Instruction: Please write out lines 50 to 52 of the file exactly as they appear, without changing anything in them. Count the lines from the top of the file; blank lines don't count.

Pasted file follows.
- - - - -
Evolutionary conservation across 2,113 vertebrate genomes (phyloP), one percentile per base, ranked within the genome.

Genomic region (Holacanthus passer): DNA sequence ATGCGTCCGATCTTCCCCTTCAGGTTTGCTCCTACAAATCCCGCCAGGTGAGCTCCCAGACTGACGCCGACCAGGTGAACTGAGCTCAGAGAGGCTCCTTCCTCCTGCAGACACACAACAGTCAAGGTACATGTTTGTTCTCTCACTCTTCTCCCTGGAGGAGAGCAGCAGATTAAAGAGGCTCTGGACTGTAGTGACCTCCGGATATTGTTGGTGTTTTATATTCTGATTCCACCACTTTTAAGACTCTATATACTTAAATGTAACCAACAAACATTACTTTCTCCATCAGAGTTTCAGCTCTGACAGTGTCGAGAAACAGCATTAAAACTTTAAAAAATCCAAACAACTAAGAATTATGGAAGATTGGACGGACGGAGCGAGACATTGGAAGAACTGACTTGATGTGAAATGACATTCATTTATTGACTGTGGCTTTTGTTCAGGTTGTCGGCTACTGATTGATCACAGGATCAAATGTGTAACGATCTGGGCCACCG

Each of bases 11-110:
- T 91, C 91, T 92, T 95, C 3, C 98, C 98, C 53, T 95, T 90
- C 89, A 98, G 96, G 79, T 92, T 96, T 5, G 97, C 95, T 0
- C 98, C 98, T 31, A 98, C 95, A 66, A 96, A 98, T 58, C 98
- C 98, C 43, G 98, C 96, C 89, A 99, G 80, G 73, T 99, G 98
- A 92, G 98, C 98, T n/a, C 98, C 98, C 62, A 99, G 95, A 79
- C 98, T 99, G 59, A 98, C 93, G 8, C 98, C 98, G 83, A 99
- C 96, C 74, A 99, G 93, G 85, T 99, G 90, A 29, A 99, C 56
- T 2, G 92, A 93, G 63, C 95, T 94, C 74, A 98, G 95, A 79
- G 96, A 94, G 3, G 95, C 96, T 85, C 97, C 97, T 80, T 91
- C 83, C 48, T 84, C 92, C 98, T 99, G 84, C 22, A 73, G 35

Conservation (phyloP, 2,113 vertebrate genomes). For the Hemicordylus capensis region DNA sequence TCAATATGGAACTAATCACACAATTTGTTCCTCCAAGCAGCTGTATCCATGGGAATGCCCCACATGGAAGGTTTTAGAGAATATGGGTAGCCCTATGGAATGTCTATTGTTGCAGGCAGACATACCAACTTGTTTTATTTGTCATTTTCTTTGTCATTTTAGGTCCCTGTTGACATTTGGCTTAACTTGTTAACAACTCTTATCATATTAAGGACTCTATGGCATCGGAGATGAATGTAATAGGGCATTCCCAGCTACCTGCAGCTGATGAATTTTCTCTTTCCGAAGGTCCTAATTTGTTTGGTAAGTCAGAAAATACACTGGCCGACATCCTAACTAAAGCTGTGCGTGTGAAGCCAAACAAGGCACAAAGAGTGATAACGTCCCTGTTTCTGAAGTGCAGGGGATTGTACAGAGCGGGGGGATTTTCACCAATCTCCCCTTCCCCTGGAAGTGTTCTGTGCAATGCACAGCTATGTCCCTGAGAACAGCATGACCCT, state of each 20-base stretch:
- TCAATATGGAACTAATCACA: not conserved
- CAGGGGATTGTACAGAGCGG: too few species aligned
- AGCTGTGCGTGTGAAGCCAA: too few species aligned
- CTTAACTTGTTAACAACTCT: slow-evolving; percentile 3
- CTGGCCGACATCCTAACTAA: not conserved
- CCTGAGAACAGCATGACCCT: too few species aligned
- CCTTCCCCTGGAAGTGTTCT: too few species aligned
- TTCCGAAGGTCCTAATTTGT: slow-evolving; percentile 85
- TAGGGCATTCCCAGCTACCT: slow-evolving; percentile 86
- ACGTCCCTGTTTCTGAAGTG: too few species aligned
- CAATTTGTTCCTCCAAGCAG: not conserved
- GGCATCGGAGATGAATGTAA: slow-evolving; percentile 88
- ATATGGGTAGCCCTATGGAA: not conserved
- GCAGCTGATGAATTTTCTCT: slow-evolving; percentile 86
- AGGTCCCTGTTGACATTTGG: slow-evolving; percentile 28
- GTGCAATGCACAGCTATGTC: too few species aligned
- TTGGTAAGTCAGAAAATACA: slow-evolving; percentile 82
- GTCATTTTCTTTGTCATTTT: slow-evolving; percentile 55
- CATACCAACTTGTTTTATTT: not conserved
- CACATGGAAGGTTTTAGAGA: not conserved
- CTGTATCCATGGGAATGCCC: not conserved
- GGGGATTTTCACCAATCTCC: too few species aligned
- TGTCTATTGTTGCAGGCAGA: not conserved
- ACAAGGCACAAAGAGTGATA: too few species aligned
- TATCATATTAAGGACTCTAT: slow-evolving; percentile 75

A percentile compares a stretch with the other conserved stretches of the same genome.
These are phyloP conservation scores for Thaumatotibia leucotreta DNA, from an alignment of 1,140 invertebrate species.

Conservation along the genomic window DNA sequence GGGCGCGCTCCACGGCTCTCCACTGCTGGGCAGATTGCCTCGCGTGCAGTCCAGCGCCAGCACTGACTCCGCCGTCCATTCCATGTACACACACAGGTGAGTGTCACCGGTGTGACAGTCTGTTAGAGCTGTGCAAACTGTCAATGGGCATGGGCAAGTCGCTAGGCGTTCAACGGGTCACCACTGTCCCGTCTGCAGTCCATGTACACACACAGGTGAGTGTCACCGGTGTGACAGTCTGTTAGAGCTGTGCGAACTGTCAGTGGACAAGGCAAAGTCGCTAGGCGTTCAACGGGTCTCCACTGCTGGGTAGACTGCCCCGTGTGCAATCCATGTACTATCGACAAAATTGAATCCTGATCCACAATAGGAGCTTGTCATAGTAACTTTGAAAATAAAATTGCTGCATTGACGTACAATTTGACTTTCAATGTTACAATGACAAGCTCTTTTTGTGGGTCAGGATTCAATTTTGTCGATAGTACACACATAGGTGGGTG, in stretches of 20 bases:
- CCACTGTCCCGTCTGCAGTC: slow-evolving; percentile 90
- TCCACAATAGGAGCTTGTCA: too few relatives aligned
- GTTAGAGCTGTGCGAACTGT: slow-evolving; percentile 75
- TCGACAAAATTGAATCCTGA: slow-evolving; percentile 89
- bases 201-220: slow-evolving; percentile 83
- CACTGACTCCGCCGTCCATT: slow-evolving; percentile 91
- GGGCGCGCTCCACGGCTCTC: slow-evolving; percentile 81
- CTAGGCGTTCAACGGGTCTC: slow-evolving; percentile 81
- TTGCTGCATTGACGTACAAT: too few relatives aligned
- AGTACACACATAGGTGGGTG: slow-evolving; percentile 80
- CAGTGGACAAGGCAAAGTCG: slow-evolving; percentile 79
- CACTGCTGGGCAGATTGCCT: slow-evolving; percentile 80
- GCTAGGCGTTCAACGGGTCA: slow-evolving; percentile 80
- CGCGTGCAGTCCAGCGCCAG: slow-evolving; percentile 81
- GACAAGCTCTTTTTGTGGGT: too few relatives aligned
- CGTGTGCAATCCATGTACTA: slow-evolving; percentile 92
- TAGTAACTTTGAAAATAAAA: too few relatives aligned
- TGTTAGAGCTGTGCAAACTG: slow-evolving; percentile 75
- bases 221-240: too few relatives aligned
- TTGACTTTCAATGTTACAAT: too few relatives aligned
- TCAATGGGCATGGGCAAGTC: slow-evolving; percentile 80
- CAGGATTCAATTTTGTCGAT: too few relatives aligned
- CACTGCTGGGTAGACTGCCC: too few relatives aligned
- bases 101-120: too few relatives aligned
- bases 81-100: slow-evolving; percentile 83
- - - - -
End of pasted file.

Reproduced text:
- CTAGGCGTTCAACGGGTCTC: slow-evolving; percentile 81
- TTGCTGCATTGACGTACAAT: too few relatives aligned
- AGTACACACATAGGTGGGTG: slow-evolving; percentile 80